All Things Are Lights – Day 136 of 200

A strange mixture of emotions flickered through Roland as he heard this. He is proposing that I convert to Islam and betray my people. If I say no, will he have me killed, like our poor men-at-arms?

He felt sweat break out on his forehead, even though the night air was chill.

I could never embrace Islam. These contending religions all seem to me equally true and equally false. But I would rather die than betray Louis.

Baibars sat expectantly, looking catlike in the wavering lamplight. The night breeze blew through the drapery, and the silent guards and slaves shifted their feet. The whole room seemed to be waiting.

Roland composed himself, smiling at Baibars to show that he had no fear. “Will you kill me if I do not submit to Islam? Make a slave of me if I do?”

Baibars waved the suggestion away with a large, powerful hand, fingers twinkling with pearls and diamonds. “I despise those who accept Allah out of fear of death. As for being a slave, I am a slave, as all Mamelukes are. Yet I am also commander of the Sultan’s army. Sole commander, now that Fakr ad-Din is dead.”

Ah, Guido was right, Roland thought. Baibars is pleased that I killed Fakr ad-Din.

“I was not born a Muslim, any more than you were,” Baibars went on. “I had wit and strength when the Turks bought me.” He raised a clenched, glittering fist, and his voice seemed to shake the walls. “But Islam has multiplied my powers a hundredfold. Allah blesses all who serve him faithfully.”

He is really trying to convert me, Roland thought. Feeling somewhat safer, he shook his head. “Lord, as my mind is shaped now, I cannot be a strong believer in any religion.”

Baibars’s face darkened. “A doubter, are you? Doubters weaken themselves, and their presence in an army weakens its will. Perhaps the great victory Allah shall grant us tomorrow will stamp out your doubts.”

The tight knot of fear in Roland’s stomach loosened, and he felt muscles ease all over his body. If I am to see tomorrow’s victory, I can hope to live at least that long.

Baibars said, “I send you back to your fellow Christians. Stay alive as best you can. I may have some use for you in the future.”

He beckoned to the guards standing behind Roland, and they came forward to take him away.

Three young women in long embroidered cloaks, their faces hidden behind translucent veils, smiled at Roland with their black eyes as the guards pushed him out of the room. He stumbled down the corridor, followed by the sound of drums, reed pipes, tambourines, and stringed instruments striking up behind him. Baibars carouses, he thought, and makes my captivity the more bitter. All around him now he could hear the rejoicing of victorious Mansura. They were dancing in the palaces and singing in the streets.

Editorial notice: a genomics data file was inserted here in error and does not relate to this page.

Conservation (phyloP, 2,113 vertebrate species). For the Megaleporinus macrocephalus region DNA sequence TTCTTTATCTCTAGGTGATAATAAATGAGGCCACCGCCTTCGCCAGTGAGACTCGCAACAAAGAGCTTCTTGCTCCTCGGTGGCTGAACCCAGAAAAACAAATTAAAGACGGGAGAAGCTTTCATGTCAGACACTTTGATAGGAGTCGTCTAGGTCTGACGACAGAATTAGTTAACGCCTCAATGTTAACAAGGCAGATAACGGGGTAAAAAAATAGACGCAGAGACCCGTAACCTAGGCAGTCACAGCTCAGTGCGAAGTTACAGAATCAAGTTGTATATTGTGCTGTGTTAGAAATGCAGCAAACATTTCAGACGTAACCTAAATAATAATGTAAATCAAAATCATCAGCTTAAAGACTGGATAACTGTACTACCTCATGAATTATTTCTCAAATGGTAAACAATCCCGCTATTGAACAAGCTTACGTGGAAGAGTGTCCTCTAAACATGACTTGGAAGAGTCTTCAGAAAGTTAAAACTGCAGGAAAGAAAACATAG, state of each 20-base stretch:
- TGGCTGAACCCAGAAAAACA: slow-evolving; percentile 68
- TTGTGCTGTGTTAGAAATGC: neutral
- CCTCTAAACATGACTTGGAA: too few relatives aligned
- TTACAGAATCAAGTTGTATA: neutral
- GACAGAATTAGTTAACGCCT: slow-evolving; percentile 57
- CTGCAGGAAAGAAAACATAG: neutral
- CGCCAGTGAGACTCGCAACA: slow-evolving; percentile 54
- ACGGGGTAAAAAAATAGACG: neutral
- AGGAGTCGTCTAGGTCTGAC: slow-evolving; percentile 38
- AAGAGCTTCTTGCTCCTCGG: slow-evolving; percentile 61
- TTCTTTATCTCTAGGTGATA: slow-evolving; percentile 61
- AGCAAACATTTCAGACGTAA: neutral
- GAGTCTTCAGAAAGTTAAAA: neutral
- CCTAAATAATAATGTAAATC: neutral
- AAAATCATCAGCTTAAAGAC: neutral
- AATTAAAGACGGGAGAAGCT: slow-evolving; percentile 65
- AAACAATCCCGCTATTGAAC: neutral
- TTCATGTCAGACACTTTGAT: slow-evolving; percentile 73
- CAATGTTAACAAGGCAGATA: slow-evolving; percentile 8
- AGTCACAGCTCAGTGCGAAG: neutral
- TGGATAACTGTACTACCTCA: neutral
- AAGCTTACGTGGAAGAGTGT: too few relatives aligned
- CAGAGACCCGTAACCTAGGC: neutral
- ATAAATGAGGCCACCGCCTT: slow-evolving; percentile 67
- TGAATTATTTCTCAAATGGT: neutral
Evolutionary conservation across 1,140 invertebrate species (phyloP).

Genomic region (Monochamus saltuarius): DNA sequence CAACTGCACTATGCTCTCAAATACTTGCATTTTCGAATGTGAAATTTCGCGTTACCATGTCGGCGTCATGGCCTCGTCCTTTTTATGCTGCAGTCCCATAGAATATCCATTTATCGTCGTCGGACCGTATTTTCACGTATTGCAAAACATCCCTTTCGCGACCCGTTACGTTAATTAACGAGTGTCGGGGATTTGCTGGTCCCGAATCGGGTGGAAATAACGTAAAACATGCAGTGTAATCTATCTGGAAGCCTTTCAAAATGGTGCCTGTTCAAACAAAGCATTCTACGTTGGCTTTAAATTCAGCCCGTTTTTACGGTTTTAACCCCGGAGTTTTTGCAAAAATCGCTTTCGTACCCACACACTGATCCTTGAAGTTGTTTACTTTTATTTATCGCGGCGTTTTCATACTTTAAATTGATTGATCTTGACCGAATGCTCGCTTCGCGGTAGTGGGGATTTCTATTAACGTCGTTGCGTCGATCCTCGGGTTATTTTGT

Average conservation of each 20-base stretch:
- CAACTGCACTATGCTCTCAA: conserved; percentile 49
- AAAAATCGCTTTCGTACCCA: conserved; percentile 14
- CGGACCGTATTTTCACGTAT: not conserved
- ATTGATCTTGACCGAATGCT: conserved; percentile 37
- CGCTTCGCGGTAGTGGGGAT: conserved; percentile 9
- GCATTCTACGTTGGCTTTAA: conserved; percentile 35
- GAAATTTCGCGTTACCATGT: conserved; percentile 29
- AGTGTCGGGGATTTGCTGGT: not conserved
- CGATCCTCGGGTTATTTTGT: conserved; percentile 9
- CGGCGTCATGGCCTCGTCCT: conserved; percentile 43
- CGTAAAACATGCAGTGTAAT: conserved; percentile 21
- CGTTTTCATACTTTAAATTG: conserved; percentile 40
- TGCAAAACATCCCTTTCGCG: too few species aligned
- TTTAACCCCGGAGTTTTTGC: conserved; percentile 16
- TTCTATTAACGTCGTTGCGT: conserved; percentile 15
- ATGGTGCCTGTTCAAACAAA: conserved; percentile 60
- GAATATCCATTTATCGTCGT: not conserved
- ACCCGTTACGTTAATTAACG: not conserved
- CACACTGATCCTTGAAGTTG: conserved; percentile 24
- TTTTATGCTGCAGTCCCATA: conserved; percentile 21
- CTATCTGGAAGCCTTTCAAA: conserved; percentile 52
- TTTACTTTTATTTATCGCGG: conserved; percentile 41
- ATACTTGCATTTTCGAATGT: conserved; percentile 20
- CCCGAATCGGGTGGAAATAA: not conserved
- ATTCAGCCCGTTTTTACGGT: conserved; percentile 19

When he said Allah would let him win again tomorrow, Roland realized, he spoke with such assurance that it never occurred to me to doubt him. What will become of the King and all the others?

He was like a man who had been made to walk for uncounted hours at the very edge of a cliff. Again and again, facing death, his mind and heart and body had been forced to their highest pitch of fury, terror, and grief. Now he had no strength left. He had encountered Baibars the Panther and lived, but he felt no joy, only a dull ache of sorrow for those who had died this terrible day and pity for all others, including himself, who must go on living and suffering.

Chains clashing, Roland stumbled back into the prison room, now plunged into total blackness. From all around him came snores, mutterings, the groans of sick and wounded men. Once, a scream. Some man must be dreaming of what he went through that day. Sure that he would never find Guido and Perrin in the dark, Roland sank down into the first clear space he found on the floor. The men on either side squirmed closer to him for warmth. The stench of human excrement assailed his nostrils, but he was too tired to let it bother him. Exhausted and aching both in heart and body, he fell into a fitful sleep, like a man in a fever.

He felt fingers prodding his arm and shaking him. “Roland, Roland.” It was Guido’s voice. Roland opened his eyes slowly. It seemed as if he had just closed them on darkness, but now a weak gray light was filtering in through the barred window that had looked out on yesterday’s butchery in the garden courtyard. “We must talk,” said Guido. “There will not be much more time. I thought I might never see you again when they took you away.”

Roland sat up, his mind shrinking from full awareness of what had happened to him yesterday. His entire body, his right shoulder most of all, ached from yesterday’s fighting and from the cold, hard floor.

“Baibars himself sent for me.” Roland described his meeting with the Mameluke. “In my judgment he is more than a match for any of our commanders.”

“The Tartars are warriors without peer,” said Guido gloomily. “They have conquered half the world.”

“Baibars spoke of ‘the late Sultan.'”

“Then it is true that Ayub is dead. His eldest son, Turan Shah, will claim the throne.”

They spoke in low voices. The men all around were sleeping, except for one who got up, stumbled to a corner of the room, and let go a stream of piss against the wall.

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